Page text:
Tuesday, July 8, 2014

The Liberty Bell

It was on July 8th in 1776 that the Liberty Bell rang to
summon everyone to hear the reading
of the Declaration of Independence. 
Do you remember learning about the Liberty Bell – maybe in 4th or 5th grade?  When we think back on those lessons, it’s usually the famous crack that we recall.  The original bell, destined for the Pennsylvania State House, was made by John Pass and John Stow in England and it cracked soon after it arrived in America in 1751.  A second bell was cast in 1753 using metal from the first and it rang many times for public pronouncements.  The last time it was rung was in 1846 for a celebration of George Washington’s birthday, but by that time another thin crack had appeared that was affecting its sound.

The bell weighs about 2000 pounds and is made primarily of copper and tin.  It now hangs from what is believed to be its original yoke of American Slippery Elm.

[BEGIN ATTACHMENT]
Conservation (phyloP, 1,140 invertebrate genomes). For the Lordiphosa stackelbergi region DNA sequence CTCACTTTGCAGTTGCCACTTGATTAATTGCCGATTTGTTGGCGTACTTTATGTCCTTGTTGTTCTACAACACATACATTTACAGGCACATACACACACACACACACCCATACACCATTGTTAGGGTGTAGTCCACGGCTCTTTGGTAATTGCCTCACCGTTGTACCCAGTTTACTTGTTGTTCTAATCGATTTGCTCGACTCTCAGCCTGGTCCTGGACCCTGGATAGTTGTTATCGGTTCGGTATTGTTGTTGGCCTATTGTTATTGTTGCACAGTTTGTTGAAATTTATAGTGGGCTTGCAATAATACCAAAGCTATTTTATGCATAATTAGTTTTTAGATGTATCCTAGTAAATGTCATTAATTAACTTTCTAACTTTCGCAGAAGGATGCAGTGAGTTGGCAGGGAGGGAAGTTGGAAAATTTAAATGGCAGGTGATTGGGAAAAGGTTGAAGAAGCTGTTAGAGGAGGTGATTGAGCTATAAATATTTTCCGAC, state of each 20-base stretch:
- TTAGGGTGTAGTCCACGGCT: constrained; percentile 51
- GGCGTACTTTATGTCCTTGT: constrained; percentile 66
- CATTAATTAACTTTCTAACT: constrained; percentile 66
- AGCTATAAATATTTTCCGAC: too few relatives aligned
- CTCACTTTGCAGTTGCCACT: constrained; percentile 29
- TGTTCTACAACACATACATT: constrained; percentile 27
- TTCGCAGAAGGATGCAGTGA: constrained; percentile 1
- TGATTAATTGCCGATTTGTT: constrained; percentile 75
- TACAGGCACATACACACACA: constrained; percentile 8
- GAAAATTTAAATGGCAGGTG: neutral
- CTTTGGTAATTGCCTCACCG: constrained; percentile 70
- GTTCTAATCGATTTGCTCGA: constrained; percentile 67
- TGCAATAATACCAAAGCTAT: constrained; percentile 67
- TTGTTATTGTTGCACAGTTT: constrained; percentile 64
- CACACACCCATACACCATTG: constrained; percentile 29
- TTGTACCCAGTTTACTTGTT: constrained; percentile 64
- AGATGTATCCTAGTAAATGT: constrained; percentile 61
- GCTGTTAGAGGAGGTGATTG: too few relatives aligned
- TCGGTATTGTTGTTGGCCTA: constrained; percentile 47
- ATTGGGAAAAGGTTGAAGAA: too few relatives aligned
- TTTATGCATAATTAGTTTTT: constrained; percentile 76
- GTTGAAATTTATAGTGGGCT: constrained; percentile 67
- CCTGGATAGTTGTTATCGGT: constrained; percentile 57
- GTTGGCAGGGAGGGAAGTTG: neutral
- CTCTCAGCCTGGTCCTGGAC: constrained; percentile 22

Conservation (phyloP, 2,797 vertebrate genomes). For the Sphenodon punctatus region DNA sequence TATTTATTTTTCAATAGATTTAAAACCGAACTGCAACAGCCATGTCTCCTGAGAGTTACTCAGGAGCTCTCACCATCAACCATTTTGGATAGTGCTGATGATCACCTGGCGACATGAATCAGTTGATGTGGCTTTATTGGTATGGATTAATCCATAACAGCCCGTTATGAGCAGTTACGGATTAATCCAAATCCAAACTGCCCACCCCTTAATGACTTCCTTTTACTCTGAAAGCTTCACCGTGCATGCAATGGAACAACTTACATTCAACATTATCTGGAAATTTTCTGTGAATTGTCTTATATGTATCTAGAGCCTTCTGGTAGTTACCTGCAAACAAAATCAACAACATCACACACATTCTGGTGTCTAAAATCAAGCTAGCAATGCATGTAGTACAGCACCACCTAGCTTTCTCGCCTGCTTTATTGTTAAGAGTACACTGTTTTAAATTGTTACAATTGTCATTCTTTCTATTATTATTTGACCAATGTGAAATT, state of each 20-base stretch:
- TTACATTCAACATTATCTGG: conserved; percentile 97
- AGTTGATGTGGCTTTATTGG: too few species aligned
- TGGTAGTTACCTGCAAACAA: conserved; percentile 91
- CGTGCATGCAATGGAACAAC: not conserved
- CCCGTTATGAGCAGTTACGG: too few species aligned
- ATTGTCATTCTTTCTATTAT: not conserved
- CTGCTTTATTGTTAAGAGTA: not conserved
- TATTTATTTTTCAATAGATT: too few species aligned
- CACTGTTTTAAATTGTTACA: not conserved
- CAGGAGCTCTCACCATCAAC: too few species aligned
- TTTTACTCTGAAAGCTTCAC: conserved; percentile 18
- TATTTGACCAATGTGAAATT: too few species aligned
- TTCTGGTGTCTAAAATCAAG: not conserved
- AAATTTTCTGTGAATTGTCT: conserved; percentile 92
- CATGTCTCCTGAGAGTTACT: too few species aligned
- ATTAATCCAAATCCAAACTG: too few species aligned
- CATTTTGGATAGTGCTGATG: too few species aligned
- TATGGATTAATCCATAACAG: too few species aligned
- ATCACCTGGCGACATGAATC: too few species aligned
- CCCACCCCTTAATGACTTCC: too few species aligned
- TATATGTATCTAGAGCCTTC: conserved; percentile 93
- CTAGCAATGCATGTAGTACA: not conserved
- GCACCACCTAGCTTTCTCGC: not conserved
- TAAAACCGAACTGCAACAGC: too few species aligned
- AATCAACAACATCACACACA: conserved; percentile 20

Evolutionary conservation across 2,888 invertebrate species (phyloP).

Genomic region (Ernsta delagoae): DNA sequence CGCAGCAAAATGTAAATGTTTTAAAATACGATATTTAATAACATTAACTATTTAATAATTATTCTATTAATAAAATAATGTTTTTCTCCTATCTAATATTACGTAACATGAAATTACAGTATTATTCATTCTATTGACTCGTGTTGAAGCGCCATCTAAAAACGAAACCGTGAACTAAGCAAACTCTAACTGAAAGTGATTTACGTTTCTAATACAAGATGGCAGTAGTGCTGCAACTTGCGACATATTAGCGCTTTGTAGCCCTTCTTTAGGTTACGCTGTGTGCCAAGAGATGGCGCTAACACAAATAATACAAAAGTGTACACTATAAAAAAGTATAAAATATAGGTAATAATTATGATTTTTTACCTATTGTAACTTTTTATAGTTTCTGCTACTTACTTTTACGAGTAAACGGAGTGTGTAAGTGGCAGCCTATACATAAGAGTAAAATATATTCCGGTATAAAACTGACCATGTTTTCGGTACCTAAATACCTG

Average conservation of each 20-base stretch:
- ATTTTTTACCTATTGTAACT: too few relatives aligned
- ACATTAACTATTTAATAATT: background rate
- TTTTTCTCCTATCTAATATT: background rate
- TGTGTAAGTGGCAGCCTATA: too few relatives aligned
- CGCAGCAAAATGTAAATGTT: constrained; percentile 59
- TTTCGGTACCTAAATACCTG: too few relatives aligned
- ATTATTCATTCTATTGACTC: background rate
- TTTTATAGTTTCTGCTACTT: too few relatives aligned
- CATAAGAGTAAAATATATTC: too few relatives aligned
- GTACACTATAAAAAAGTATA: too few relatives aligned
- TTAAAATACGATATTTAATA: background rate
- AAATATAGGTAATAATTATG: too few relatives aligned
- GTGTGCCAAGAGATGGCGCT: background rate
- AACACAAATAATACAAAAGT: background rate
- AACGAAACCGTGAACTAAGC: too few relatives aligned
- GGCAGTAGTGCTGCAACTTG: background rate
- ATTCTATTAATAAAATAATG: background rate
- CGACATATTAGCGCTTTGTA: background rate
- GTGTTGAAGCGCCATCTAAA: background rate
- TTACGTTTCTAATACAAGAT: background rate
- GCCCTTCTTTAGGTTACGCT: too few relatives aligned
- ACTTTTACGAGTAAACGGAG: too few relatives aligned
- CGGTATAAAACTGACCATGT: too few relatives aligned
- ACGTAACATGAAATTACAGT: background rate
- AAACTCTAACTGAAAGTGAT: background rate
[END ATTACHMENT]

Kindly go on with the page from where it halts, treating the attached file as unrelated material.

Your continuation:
The inscription includes the names of the makers and a Bible verse:

“Proclaim LIBERTY throughout all the Land unto all the inhabitants thereof”
 (Leviticus 25:10)

It was not actually referred to as the “Liberty Bell” until the 1830s when a group trying to outlaw slavery adopted it as a symbol for their cause.  In the late 1800s, the Liberty Bell traveled around the Nation to be exhibited and help heal the divisions of the War Between the States.  It now resides in Independence Hall (in the background of the above photo) in Philadelphia, PA where the Declaration of Independence and the US Constitution were signed.

Today, let us remember and thank the personnel
of the Armed Forces that continue to fight
for our liberties and Let Freedom Ring!

No comments:

Post a Comment